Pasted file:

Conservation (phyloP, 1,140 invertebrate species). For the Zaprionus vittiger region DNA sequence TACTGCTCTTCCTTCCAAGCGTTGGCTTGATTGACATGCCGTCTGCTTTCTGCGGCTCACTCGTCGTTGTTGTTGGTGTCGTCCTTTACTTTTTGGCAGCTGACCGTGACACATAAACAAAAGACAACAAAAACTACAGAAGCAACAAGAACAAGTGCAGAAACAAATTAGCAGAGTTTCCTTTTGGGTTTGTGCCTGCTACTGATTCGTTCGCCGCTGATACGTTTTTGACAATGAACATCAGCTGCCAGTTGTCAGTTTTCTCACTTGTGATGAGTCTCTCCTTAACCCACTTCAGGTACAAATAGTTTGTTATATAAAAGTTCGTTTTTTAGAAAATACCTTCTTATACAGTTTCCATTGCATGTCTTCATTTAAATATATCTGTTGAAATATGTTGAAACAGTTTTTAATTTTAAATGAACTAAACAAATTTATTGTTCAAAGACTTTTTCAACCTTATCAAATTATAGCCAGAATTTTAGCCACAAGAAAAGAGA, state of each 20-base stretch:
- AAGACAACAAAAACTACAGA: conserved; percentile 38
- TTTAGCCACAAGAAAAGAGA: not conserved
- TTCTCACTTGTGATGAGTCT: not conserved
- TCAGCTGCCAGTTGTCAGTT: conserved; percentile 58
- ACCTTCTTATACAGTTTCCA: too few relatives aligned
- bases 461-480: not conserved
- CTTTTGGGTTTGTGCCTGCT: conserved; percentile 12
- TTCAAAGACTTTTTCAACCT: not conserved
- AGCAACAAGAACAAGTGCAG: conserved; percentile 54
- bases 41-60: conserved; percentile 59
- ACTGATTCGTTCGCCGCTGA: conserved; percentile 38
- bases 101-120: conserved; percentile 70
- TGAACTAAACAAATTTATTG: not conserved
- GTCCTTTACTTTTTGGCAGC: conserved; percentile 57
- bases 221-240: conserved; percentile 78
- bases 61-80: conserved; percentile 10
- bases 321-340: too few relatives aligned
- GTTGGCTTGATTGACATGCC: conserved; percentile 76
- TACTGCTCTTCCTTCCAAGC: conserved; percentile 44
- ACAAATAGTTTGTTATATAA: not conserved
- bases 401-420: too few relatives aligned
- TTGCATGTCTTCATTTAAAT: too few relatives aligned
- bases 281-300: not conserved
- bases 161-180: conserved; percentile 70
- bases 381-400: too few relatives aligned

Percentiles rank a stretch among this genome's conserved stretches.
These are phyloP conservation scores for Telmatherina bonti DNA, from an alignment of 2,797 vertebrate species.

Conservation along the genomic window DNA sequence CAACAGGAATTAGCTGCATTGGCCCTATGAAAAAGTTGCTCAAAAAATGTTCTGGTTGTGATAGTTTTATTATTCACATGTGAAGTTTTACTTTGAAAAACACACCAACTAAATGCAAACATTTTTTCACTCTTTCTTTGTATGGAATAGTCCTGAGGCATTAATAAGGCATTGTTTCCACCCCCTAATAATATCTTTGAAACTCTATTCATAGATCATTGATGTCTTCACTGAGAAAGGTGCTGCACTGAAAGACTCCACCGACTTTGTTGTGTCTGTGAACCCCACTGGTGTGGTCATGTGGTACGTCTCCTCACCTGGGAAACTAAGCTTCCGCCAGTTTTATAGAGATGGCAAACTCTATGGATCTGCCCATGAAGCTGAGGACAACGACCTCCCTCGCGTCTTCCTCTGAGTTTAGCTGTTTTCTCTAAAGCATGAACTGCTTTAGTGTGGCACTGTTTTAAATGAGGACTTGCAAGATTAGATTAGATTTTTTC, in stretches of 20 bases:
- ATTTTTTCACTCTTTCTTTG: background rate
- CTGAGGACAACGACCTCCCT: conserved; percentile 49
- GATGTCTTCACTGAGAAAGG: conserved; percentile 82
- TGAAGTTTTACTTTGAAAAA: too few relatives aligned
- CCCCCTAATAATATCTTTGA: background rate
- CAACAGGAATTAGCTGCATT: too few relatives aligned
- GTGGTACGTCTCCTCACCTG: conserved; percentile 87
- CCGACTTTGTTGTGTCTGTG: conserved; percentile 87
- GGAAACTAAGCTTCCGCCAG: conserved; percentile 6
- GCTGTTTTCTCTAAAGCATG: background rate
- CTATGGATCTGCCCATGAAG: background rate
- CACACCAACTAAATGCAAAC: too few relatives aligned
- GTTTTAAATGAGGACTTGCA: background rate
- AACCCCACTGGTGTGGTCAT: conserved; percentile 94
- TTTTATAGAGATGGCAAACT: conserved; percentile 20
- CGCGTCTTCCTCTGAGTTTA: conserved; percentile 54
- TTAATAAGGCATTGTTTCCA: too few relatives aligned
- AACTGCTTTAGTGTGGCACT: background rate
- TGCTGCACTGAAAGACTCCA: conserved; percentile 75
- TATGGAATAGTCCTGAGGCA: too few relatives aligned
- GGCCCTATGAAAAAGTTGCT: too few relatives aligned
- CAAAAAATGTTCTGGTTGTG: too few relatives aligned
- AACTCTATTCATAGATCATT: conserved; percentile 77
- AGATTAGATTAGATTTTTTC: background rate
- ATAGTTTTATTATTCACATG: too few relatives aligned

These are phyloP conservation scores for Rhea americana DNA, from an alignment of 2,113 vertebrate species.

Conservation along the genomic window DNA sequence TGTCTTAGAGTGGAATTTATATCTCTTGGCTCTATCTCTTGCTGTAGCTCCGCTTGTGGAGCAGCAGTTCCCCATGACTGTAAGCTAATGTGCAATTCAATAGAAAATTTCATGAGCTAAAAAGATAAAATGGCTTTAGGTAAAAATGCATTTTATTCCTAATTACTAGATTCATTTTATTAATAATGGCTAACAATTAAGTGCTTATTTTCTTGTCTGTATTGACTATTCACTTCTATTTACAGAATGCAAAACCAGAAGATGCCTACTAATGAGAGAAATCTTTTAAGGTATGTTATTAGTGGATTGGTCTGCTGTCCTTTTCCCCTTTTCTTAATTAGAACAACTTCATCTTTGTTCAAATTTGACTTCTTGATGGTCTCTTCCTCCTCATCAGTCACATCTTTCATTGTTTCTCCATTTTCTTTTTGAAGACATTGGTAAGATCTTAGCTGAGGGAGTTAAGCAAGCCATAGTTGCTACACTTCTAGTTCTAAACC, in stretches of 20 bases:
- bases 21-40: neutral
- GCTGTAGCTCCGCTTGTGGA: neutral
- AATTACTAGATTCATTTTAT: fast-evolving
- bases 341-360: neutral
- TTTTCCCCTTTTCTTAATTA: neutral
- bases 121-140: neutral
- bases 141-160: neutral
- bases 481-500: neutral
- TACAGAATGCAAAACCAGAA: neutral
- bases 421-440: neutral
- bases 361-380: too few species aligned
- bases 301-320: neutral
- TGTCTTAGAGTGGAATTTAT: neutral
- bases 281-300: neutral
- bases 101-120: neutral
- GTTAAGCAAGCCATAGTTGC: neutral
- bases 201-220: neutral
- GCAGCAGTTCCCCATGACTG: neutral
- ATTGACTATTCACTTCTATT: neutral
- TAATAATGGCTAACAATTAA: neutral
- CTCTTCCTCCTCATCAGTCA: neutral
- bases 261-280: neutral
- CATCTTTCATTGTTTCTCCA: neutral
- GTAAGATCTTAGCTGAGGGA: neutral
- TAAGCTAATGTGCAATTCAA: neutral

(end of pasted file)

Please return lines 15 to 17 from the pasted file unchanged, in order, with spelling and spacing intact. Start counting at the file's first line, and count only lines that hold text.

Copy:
- GTCCTTTACTTTTTGGCAGC: conserved; percentile 57
- bases 221-240: conserved; percentile 78
- bases 61-80: conserved; percentile 10